Opening a tavern or tippling house in the early 1800s was not as easy as stocking the merchandise and hanging out a sign. Laws were in force and failure to abide by those laws could result in a penalty and having the liquor seized.
Every person who wished to keep a tavern first had to petition the county court where the tavern was to be located and obtain a license for one year. To obtain the license, the prospective tavern keeper, along with his security or bondsman, signed a bond promising to not allow gaming in his tavern, "suffer any person to tipple or drink more than is necessary," or permit scandalous behavior in his tavern. The tavern keeper had to pay a fee to the court as well as a tax imposed by law. Early taverns were often located in the front room of a tavern keeper's own home.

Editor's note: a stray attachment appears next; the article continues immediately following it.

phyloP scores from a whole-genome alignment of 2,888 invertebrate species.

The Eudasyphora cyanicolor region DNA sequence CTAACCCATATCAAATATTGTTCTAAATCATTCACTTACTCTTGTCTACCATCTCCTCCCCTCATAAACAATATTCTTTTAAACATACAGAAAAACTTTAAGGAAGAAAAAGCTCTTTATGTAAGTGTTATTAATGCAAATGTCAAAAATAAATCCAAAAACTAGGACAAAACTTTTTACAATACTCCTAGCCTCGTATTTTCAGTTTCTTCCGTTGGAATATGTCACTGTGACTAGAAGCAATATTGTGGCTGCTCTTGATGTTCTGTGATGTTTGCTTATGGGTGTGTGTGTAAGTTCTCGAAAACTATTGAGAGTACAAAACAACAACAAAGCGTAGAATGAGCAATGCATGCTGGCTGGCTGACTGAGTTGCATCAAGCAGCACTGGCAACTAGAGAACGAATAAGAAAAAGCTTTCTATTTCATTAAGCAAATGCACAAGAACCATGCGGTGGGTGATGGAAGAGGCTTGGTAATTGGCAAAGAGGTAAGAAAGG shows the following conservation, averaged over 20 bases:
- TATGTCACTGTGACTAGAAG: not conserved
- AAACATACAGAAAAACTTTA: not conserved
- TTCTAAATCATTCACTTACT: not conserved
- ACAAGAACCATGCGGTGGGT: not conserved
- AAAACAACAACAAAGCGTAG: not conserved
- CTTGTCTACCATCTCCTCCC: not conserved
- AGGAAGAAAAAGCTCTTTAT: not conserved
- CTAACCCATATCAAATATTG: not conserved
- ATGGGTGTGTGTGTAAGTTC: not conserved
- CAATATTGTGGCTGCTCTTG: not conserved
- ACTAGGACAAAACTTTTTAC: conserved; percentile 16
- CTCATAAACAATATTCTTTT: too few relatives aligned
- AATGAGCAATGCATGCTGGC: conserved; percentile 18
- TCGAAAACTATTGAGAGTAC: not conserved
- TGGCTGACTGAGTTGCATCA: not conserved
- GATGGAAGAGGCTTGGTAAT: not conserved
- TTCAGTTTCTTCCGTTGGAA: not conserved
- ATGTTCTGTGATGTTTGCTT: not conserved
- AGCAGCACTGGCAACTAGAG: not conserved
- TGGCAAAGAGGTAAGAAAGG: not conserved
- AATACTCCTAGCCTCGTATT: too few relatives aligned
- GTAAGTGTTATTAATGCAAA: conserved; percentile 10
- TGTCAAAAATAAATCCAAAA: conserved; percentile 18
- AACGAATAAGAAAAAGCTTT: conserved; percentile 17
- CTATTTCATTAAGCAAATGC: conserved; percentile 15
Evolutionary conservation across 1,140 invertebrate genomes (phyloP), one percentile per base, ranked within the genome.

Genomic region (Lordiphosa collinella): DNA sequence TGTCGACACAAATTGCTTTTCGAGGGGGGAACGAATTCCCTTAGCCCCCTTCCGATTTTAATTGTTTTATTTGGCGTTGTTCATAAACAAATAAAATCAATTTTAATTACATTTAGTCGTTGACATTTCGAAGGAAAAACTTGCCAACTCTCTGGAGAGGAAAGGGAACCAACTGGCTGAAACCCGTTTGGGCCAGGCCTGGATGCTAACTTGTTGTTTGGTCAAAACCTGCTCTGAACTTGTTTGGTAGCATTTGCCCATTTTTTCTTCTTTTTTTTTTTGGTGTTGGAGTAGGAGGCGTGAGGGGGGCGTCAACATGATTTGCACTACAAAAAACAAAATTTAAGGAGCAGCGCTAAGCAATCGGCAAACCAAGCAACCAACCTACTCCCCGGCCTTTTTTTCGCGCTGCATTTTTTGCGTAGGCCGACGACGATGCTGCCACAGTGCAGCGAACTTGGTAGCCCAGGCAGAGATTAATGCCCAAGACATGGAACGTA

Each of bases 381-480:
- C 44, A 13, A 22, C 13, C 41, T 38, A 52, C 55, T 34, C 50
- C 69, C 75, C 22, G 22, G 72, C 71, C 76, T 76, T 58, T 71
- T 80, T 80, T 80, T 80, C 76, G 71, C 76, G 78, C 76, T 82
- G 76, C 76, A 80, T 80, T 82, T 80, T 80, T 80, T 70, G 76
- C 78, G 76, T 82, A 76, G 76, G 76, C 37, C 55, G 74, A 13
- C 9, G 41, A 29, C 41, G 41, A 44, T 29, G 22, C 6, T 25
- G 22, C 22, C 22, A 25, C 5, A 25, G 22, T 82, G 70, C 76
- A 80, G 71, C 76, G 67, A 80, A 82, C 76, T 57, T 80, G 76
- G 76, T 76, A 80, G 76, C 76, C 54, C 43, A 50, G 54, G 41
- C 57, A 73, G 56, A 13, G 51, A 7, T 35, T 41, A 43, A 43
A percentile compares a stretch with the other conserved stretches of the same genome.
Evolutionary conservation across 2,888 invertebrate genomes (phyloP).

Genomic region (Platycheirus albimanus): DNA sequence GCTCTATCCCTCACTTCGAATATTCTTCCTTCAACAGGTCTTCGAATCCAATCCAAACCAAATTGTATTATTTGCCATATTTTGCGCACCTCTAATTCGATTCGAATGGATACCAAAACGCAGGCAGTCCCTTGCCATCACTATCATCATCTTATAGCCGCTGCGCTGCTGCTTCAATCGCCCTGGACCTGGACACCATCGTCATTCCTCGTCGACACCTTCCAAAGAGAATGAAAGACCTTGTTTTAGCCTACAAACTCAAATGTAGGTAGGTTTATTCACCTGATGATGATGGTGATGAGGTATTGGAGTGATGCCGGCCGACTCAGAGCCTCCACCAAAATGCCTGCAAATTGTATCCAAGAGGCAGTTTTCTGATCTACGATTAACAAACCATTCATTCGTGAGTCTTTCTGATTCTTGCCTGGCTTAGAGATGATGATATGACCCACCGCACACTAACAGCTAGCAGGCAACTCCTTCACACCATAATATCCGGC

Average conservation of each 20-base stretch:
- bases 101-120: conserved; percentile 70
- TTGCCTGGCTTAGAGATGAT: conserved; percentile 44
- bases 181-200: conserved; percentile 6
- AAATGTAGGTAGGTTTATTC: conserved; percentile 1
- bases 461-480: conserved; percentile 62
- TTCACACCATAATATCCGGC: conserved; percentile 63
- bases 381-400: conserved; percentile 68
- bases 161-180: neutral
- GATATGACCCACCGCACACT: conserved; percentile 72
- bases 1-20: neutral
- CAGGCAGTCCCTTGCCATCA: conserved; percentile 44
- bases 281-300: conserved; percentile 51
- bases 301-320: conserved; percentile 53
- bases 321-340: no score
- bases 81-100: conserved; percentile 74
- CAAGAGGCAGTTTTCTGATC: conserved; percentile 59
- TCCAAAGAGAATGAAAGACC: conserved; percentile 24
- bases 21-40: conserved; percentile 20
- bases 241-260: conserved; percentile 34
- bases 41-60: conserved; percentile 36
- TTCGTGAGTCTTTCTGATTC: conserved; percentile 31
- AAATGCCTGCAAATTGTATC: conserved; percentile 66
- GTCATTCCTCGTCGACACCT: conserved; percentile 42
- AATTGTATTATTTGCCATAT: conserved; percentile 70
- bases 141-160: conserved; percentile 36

A person who had previously obtained a license to keep a ferry was often not required to obtain a license if he later desired to open a tavern at his ferry.
The rates and prices for liquor, lodging, diet, stableage and pasturage were fixed at least twice a year by the justices of the county court. These rates were to be posted in each tavern. Any person who opened a tavern without a license was fined by the court and, if it happened a second time, the offender could be charged a double penalty and have his liquor seized.
Below is the handwritten tavern license signed by James McCawley and Ayres Stewart, his security, in 1812 Livingston County, Kentucky. 
Tavern License - James McCawley 1812
At his house in Smithland
 "Taverns and Tipling Houses," Digest of the Statute Laws of Kentucky, Vol. II, Title 171 (Frankfort, KY: Albert G. Hodges), 1834: 1497-1504.
 Loose County Court Clerk's Papers, 1812, Livingston County Clerk's Office.
Published 10 September 2015, Western Kentucky Genealogy Blog, http://wkygenealogy.blogspot.com/